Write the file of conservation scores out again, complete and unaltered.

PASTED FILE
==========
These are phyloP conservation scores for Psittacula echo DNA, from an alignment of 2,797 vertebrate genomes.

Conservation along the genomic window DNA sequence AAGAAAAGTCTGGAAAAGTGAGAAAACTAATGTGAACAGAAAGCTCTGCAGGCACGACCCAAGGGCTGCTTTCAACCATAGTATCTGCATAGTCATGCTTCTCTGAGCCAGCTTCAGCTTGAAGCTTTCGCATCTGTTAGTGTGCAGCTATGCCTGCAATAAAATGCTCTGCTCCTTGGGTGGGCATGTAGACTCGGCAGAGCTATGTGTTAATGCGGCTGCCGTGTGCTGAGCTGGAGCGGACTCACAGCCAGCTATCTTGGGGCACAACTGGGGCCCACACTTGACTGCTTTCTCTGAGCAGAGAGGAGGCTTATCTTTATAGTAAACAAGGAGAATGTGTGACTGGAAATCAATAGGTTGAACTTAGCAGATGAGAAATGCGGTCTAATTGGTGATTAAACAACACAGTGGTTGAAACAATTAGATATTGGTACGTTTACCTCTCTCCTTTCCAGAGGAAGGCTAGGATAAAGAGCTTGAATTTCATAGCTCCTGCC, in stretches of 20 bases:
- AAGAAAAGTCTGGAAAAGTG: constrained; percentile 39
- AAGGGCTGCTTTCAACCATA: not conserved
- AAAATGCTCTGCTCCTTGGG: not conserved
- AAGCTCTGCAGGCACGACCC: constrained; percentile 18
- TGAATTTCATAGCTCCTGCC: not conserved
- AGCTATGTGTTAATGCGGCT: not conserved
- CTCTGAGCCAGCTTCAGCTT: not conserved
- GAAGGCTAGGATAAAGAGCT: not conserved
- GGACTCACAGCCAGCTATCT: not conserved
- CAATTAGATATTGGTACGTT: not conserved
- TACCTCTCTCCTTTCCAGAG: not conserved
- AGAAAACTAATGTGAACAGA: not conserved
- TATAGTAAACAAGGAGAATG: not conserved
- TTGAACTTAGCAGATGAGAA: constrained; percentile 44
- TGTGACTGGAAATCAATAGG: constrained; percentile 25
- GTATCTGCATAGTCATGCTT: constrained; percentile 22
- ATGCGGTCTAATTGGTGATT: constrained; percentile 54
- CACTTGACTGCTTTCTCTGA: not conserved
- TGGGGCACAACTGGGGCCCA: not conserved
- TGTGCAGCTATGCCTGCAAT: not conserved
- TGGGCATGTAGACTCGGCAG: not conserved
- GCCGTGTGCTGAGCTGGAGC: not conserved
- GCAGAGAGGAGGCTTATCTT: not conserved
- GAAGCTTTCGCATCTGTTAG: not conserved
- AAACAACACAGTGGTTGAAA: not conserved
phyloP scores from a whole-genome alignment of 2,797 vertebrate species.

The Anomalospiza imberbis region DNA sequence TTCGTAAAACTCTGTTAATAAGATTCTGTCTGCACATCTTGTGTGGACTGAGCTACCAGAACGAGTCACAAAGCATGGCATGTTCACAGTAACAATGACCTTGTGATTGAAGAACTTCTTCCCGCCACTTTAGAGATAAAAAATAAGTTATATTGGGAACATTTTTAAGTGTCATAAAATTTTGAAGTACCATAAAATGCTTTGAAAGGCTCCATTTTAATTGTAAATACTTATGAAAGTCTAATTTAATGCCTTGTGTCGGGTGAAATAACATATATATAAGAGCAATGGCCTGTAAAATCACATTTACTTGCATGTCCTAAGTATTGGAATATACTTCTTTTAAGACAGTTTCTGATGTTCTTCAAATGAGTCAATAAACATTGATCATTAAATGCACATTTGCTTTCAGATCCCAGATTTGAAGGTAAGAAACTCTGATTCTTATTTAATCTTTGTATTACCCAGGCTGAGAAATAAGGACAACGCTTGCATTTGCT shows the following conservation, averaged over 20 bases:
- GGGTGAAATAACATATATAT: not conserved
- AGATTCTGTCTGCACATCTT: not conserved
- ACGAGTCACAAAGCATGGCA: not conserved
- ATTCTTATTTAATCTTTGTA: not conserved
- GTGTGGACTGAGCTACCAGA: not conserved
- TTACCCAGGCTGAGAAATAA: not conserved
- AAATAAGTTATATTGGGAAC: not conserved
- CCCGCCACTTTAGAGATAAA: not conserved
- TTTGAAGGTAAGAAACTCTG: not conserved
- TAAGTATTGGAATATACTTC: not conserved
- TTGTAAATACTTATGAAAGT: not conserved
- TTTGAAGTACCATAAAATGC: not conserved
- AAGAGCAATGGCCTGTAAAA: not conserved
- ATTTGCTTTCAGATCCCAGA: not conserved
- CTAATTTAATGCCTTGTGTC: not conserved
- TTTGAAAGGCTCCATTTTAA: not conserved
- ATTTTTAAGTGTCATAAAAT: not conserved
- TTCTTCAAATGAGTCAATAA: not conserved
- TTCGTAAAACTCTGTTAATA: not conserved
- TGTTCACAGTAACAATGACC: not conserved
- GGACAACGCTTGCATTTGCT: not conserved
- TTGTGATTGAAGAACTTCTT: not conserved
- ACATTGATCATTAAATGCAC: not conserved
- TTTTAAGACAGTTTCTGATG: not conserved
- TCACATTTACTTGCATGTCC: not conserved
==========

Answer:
These are phyloP conservation scores for Psittacula echo DNA, from an alignment of 2,797 vertebrate genomes.

Conservation along the genomic window DNA sequence AAGAAAAGTCTGGAAAAGTGAGAAAACTAATGTGAACAGAAAGCTCTGCAGGCACGACCCAAGGGCTGCTTTCAACCATAGTATCTGCATAGTCATGCTTCTCTGAGCCAGCTTCAGCTTGAAGCTTTCGCATCTGTTAGTGTGCAGCTATGCCTGCAATAAAATGCTCTGCTCCTTGGGTGGGCATGTAGACTCGGCAGAGCTATGTGTTAATGCGGCTGCCGTGTGCTGAGCTGGAGCGGACTCACAGCCAGCTATCTTGGGGCACAACTGGGGCCCACACTTGACTGCTTTCTCTGAGCAGAGAGGAGGCTTATCTTTATAGTAAACAAGGAGAATGTGTGACTGGAAATCAATAGGTTGAACTTAGCAGATGAGAAATGCGGTCTAATTGGTGATTAAACAACACAGTGGTTGAAACAATTAGATATTGGTACGTTTACCTCTCTCCTTTCCAGAGGAAGGCTAGGATAAAGAGCTTGAATTTCATAGCTCCTGCC, in stretches of 20 bases:
- AAGAAAAGTCTGGAAAAGTG: constrained; percentile 39
- AAGGGCTGCTTTCAACCATA: not conserved
- AAAATGCTCTGCTCCTTGGG: not conserved
- AAGCTCTGCAGGCACGACCC: constrained; percentile 18
- TGAATTTCATAGCTCCTGCC: not conserved
- AGCTATGTGTTAATGCGGCT: not conserved
- CTCTGAGCCAGCTTCAGCTT: not conserved
- GAAGGCTAGGATAAAGAGCT: not conserved
- GGACTCACAGCCAGCTATCT: not conserved
- CAATTAGATATTGGTACGTT: not conserved
- TACCTCTCTCCTTTCCAGAG: not conserved
- AGAAAACTAATGTGAACAGA: not conserved
- TATAGTAAACAAGGAGAATG: not conserved
- TTGAACTTAGCAGATGAGAA: constrained; percentile 44
- TGTGACTGGAAATCAATAGG: constrained; percentile 25
- GTATCTGCATAGTCATGCTT: constrained; percentile 22
- ATGCGGTCTAATTGGTGATT: constrained; percentile 54
- CACTTGACTGCTTTCTCTGA: not conserved
- TGGGGCACAACTGGGGCCCA: not conserved
- TGTGCAGCTATGCCTGCAAT: not conserved
- TGGGCATGTAGACTCGGCAG: not conserved
- GCCGTGTGCTGAGCTGGAGC: not conserved
- GCAGAGAGGAGGCTTATCTT: not conserved
- GAAGCTTTCGCATCTGTTAG: not conserved
- AAACAACACAGTGGTTGAAA: not conserved
phyloP scores from a whole-genome alignment of 2,797 vertebrate species.

The Anomalospiza imberbis region DNA sequence TTCGTAAAACTCTGTTAATAAGATTCTGTCTGCACATCTTGTGTGGACTGAGCTACCAGAACGAGTCACAAAGCATGGCATGTTCACAGTAACAATGACCTTGTGATTGAAGAACTTCTTCCCGCCACTTTAGAGATAAAAAATAAGTTATATTGGGAACATTTTTAAGTGTCATAAAATTTTGAAGTACCATAAAATGCTTTGAAAGGCTCCATTTTAATTGTAAATACTTATGAAAGTCTAATTTAATGCCTTGTGTCGGGTGAAATAACATATATATAAGAGCAATGGCCTGTAAAATCACATTTACTTGCATGTCCTAAGTATTGGAATATACTTCTTTTAAGACAGTTTCTGATGTTCTTCAAATGAGTCAATAAACATTGATCATTAAATGCACATTTGCTTTCAGATCCCAGATTTGAAGGTAAGAAACTCTGATTCTTATTTAATCTTTGTATTACCCAGGCTGAGAAATAAGGACAACGCTTGCATTTGCT shows the following conservation, averaged over 20 bases:
- GGGTGAAATAACATATATAT: not conserved
- AGATTCTGTCTGCACATCTT: not conserved
- ACGAGTCACAAAGCATGGCA: not conserved
- ATTCTTATTTAATCTTTGTA: not conserved
- GTGTGGACTGAGCTACCAGA: not conserved
- TTACCCAGGCTGAGAAATAA: not conserved
- AAATAAGTTATATTGGGAAC: not conserved
- CCCGCCACTTTAGAGATAAA: not conserved
- TTTGAAGGTAAGAAACTCTG: not conserved
- TAAGTATTGGAATATACTTC: not conserved
- TTGTAAATACTTATGAAAGT: not conserved
- TTTGAAGTACCATAAAATGC: not conserved
- AAGAGCAATGGCCTGTAAAA: not conserved
- ATTTGCTTTCAGATCCCAGA: not conserved
- CTAATTTAATGCCTTGTGTC: not conserved
- TTTGAAAGGCTCCATTTTAA: not conserved
- ATTTTTAAGTGTCATAAAAT: not conserved
- TTCTTCAAATGAGTCAATAA: not conserved
- TTCGTAAAACTCTGTTAATA: not conserved
- TGTTCACAGTAACAATGACC: not conserved
- GGACAACGCTTGCATTTGCT: not conserved
- TTGTGATTGAAGAACTTCTT: not conserved
- ACATTGATCATTAAATGCAC: not conserved
- TTTTAAGACAGTTTCTGATG: not conserved
- TCACATTTACTTGCATGTCC: not conserved